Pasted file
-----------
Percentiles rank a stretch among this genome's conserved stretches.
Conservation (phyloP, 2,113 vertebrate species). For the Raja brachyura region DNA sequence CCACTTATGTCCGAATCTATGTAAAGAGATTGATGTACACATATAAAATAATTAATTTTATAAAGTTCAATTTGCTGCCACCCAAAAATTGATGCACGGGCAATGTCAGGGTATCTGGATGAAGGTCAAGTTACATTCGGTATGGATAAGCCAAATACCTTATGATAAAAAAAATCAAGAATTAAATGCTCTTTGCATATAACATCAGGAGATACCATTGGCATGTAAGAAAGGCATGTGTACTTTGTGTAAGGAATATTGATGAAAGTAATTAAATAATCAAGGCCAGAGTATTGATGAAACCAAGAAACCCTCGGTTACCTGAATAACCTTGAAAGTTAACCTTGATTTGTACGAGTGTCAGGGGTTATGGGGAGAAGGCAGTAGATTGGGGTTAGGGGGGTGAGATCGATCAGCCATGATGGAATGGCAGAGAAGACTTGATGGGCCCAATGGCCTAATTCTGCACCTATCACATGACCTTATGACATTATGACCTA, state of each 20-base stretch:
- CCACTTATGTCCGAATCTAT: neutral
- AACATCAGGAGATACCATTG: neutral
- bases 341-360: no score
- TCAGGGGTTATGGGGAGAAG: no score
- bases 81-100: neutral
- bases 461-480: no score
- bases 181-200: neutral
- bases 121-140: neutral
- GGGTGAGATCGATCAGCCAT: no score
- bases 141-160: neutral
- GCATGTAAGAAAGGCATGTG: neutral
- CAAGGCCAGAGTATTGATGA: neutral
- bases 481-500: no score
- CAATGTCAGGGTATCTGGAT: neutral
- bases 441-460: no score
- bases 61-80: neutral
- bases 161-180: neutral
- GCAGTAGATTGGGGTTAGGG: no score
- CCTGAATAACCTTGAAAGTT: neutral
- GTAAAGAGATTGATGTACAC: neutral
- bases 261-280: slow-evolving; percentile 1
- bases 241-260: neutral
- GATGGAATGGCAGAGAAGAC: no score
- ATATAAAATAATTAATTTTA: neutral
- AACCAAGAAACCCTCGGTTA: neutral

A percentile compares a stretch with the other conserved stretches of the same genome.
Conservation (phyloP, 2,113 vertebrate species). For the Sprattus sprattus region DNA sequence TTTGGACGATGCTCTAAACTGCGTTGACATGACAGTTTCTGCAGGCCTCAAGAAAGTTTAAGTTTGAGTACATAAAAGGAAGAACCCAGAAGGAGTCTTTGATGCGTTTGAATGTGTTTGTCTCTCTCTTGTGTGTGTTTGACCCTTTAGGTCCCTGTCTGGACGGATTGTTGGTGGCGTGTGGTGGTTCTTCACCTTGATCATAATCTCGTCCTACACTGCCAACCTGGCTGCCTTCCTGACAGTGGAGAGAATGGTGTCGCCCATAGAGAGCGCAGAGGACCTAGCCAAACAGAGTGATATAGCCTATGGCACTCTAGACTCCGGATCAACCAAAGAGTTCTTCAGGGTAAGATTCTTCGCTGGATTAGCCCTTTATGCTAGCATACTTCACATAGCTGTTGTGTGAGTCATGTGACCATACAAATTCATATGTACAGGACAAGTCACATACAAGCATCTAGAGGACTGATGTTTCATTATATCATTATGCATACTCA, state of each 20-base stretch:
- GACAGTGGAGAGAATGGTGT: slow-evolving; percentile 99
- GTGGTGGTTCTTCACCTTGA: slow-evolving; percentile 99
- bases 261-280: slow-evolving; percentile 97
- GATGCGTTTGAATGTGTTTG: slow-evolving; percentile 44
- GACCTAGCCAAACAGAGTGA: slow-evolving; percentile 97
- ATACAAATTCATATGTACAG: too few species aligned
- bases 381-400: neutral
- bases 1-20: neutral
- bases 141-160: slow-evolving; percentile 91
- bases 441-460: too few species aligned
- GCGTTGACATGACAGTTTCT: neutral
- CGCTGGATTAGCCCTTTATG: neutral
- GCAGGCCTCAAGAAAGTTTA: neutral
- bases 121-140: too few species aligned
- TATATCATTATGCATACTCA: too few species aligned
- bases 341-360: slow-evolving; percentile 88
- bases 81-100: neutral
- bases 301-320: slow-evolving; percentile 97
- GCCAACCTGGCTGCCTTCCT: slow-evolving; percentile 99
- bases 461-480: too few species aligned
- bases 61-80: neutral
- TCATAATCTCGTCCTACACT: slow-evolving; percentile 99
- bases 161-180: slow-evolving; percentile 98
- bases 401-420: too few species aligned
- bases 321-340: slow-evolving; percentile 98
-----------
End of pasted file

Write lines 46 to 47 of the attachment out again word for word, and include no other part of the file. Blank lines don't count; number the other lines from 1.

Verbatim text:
- bases 81-100: neutral
- bases 301-320: slow-evolving; percentile 97